“Smells like dog piss,” one of the minions said. He had the makings of a fine detective.

“All right, that’s it,” said the manager with newly found authority. “Out of here right now or I’ll stop the film, turn up the lights and call the cops.”

There was some grumbling but when two more ushers appeared with flashlights on the landing below the White Negro resignedly got to his feet and led his minions out the door. “It sucks anyway.”

The manager turned his flashlight on Wayne. Wayne turned his flashlight on the manager. “You too,” the manager said.

“Moi?” Wayne said. “I have troubled no one. I have thrown Junior Mints at no one. I merely seek to watch the movie which is ruined for me now, ruined I say because of incessant interruptions and the obstreperous and contumacious nature of your clientele.”

“Let’s go,” the manager said. “You can get a refund in the lobby.”

Wayne rose with dignity. “Fine,” he said and waddled down the stairs, pausing only to glance at Manny, who dutifully joined him. The two lads soon found themselves nine dollars richer individually and out on the street.

“Now what do we do?” Manny said.

Gazing at a poster for The Bourne Natural Killers, Wayne deduced their next move. “Come on. We’ll make our own movie. We’ll shoot it on my phone.”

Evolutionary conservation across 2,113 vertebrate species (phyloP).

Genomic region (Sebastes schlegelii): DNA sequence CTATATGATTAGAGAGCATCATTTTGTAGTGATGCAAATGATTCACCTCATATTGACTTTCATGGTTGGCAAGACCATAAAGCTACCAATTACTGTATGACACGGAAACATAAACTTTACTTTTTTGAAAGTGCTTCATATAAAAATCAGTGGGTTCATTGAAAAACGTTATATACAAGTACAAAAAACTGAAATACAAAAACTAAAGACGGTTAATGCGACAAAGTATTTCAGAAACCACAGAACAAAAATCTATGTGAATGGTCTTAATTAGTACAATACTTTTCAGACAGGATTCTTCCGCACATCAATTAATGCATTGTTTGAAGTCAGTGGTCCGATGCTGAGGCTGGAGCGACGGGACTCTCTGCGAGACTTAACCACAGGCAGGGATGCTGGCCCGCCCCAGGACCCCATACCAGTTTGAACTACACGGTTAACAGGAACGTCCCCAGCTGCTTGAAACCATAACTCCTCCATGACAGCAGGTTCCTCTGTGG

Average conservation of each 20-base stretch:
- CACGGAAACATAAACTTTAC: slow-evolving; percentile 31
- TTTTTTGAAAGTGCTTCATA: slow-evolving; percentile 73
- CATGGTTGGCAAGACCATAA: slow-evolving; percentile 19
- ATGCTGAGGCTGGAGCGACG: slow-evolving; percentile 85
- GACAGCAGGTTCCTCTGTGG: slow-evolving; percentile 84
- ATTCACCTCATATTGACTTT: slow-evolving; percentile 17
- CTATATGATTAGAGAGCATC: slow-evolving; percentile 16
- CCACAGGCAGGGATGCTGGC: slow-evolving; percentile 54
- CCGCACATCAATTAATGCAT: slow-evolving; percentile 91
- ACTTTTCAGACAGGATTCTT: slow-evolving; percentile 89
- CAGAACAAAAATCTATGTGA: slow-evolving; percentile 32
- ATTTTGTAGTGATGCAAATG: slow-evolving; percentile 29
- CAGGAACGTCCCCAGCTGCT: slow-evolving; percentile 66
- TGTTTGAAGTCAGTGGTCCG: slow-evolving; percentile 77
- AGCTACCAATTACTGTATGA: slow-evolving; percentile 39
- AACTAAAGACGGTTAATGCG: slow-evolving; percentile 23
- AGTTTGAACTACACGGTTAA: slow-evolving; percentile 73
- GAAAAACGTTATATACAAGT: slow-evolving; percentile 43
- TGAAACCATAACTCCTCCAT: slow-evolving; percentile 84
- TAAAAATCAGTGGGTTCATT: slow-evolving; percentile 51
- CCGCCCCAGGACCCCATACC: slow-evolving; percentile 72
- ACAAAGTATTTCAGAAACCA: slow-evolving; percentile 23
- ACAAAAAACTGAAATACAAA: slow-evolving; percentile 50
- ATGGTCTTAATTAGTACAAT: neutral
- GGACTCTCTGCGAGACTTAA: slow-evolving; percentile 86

How to change a tire by Mike Baron

HOW TO CHANGE A TIRE

I ain’t the handiest guy in the world, but I know how to change a tire. A lot of new cars don’t come with a spare. If you get a flat, you’re shit outta luck. Better have one of those plug-in tire repair kits so you can hobble to the next service station. I also know how to drive a stick shift. Growing up on the flat eastern plains of South Dakota, my friends and I couldn’t wait to get behind the wheel, so much so, that we would routinely “borrow” our parents’ cars late at night to get the hang of it.

It was a car culture. My best friend’s dad always had copies of Road & Track and Car And Driver in his clinic office. He was a successful doctor who also owned several hot cars including a Ferrari, which he let me drive once.

“I think eighty is fast enough, Mike.”

Doctor Delaney also had a Mercedes 300 and a humongous Dodge with a hemi.

I love shifting the gears, matching revs on downshifts, feeling the engine hit its torque curve. It’s a joy to feel part of the mechanical apparatus that moves you through the countryside, and the joy is greater when you ride a motorcycle, because instead of being sealed off from the land in an enclosed steel cage, you are part of the countryside.